Music Series, Pt. IV

If you've been keeping up with the Music Series, please continue to read the final wrap up of the incident at the Bellevue Public Library.

Music Series incident wrap up.

As I present the final part of this report, I truly hope that this never happens again, but in a world of uncertainty, you just never know.

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© Rohitha Wijerathne | Dreamstime Stock Photos

The officer herself admitted that she didn’t think the music was too invasive, and was actually kind of enjoying it. She said she thought I should go to the town council first thing tomorrow, though, when they open, so as to find out before the angry couple gets there first and try to shut us down. I plan to do exactly that tomorrow morning. We thanked the police, and they went on their way. The rest of the concert continued without event, with the performers continuing to play throughout this entire nonsense with absolute professionalism, not even stopping to acknowledge that anything upsetting had been going on or that anyone had tried to commandeer their equipment. I was impressed and I thanked them deeply for their professionalism before they left.

I must admit, I am pretty shaken up by this entire experience. It was upsetting, and so far beyond the pale of my wildest imaginings of what could possibly happen at a Monday Music event. There had been a large and enthusiastic crowd, and several clusters of happy, dancing, playing children on the library plaza while these attacks were going on; there were about 40-50 people of all ages there (and a record breaking crowd of over 60 earlier, before the angry couple arrived), everyone visibly enjoying themselves in a positive and peaceful manner, enjoying the library as a free, open, public space before this violent couple descended upon the proceedings. I find myself horrified and unable to understand how this strange and irrational thing could have happened. I feel chagrined that it occurred on my watch; I really do believe I did literally everything within my power to deescalate the situation and try to prevent it from getting so bad.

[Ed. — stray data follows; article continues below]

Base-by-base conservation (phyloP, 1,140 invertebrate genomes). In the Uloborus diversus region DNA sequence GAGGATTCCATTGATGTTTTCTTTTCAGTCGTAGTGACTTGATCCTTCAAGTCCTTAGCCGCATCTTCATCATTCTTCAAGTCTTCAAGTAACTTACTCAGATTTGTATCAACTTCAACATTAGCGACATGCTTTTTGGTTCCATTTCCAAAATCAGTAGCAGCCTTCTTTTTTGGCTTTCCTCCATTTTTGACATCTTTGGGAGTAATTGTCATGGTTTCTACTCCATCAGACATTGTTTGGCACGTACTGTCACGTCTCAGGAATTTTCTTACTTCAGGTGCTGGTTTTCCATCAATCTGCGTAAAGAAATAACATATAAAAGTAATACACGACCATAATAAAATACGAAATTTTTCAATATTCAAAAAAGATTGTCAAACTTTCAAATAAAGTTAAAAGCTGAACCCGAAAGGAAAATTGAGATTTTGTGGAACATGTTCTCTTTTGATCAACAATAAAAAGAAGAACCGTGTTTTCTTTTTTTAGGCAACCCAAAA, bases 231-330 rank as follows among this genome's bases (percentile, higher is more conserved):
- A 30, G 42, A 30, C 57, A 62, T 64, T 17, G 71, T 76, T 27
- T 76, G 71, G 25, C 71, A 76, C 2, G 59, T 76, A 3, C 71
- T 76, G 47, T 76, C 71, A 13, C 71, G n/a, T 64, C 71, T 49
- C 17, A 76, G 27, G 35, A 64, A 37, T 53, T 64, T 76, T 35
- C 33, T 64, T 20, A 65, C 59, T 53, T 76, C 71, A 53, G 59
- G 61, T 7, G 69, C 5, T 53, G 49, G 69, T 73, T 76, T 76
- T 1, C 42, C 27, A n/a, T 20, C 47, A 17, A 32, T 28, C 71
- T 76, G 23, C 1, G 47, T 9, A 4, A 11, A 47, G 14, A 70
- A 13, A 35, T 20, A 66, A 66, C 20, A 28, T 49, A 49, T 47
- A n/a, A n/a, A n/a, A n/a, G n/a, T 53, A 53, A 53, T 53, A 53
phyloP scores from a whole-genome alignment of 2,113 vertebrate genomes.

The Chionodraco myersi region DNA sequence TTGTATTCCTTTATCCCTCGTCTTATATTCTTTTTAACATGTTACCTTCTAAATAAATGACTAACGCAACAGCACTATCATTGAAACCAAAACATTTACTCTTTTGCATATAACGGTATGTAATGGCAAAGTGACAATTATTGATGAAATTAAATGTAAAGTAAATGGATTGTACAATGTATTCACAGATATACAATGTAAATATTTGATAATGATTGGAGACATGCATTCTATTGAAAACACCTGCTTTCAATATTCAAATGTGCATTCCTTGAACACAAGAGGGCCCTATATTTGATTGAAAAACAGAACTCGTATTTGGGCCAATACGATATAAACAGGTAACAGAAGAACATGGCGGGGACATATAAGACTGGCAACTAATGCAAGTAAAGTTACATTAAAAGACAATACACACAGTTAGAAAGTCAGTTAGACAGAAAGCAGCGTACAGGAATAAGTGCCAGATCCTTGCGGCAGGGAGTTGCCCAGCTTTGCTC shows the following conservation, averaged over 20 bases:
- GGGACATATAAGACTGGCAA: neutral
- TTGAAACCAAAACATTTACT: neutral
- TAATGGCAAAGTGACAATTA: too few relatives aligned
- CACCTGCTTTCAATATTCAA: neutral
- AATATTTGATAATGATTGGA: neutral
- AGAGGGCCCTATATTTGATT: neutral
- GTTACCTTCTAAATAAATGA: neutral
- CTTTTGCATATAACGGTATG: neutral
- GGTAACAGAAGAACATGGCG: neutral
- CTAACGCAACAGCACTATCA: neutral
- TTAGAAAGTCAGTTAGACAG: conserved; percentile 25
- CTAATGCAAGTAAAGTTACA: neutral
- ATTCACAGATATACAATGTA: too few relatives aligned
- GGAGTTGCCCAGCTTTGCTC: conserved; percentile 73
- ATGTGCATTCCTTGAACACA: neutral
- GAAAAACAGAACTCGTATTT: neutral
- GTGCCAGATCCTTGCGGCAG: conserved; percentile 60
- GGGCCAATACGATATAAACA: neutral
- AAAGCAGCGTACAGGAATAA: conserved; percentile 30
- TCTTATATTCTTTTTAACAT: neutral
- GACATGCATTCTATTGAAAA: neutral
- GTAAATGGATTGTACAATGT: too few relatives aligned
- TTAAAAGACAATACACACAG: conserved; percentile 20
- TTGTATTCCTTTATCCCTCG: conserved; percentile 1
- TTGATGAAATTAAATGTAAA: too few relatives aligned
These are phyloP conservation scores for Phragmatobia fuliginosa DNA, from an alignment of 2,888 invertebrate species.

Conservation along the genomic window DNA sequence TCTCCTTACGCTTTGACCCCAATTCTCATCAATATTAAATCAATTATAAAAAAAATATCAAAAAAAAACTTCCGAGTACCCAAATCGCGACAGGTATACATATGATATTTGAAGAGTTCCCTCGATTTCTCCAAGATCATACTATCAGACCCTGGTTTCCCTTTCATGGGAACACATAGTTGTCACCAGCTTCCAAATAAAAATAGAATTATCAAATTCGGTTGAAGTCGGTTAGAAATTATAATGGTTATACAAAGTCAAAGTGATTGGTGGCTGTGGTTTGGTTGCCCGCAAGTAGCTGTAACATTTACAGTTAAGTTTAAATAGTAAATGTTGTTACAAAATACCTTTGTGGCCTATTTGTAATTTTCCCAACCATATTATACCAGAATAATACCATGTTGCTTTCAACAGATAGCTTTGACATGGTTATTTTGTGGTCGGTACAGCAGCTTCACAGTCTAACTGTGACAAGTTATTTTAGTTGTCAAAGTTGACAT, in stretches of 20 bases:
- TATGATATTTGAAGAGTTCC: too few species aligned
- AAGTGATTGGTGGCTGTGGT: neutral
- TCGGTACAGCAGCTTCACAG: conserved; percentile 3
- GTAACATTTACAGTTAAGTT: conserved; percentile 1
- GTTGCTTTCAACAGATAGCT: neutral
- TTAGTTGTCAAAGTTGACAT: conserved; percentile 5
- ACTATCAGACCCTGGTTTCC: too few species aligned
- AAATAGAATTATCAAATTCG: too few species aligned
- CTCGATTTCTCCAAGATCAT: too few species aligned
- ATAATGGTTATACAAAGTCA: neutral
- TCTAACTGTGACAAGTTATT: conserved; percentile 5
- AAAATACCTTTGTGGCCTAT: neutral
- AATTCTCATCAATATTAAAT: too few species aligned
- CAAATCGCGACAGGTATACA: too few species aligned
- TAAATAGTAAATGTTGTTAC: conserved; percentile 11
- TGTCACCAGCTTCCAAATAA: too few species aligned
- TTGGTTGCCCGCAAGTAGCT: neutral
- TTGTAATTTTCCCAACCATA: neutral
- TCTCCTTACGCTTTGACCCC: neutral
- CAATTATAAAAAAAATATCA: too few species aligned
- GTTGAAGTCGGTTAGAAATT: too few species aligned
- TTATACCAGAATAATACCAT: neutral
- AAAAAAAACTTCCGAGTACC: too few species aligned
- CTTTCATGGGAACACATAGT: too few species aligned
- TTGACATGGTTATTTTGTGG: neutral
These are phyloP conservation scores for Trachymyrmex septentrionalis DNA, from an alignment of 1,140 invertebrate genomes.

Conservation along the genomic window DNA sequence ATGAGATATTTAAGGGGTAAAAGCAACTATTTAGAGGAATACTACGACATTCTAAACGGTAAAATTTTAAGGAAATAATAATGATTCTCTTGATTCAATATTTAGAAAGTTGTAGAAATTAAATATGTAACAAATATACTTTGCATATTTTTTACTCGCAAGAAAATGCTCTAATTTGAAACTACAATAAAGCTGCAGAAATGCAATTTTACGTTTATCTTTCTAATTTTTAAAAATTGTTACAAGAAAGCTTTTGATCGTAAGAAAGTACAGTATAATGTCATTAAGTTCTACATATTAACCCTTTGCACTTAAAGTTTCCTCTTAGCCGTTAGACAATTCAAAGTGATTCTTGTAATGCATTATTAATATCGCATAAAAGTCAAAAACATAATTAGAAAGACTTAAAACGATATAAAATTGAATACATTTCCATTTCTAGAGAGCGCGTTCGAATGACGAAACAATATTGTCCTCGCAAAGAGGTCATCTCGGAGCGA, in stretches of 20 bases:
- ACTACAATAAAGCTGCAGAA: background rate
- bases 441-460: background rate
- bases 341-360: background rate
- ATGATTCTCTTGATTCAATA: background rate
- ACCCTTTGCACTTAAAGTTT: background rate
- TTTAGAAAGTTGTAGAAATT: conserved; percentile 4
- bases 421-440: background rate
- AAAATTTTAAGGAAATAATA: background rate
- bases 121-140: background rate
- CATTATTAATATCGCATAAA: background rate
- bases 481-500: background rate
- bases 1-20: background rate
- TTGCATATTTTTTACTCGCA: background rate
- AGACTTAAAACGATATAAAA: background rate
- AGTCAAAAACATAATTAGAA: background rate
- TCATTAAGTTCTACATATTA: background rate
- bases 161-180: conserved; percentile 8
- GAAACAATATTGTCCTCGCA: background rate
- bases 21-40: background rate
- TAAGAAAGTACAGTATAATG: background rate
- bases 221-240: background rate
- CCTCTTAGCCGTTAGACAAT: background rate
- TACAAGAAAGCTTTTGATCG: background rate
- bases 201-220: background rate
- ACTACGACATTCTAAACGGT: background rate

Nevertheless, I am glad this couple has now been officially (and even by order of the police) banned from Music Mondays. I never wanted any of that nonsense, and there was no reason for it to have happened at all. I feel embarrassed that I never thought to get a permit; we have been doing these concerts for four years, and never needed to do that before – it simply never occurred to me. We had due permission from MPL, were within the legal time-constraints for noise and I had believed were also within the legal noise limits.

Tonight I learned from Ed Carine that the law in Montclair stipulates that there is no official numerical legal noise level; rather, it is judged by the “least-tolerant neighbor” to the noise, meaning that if someone calls to complain, that’s where the legal noise level is. Unfortunately, this also means that there is no way to judge whether or not one is within the legal limits until someone complains of the noise. Obtaining a permit for all future noise-generating events, and receiving the Town Council’s advice in the meantime will be my top priority for now. I regret this unfortunate occurrence, and am thankful for the support of the library staff, musicians, FBAL members, police and members of the Montclair community who helped us get through and rise above this needless adversity.”

This concludes the incident report filed by Cordelia Siporin. As of this writing, no arrest or charges to my knowledge have been filed.

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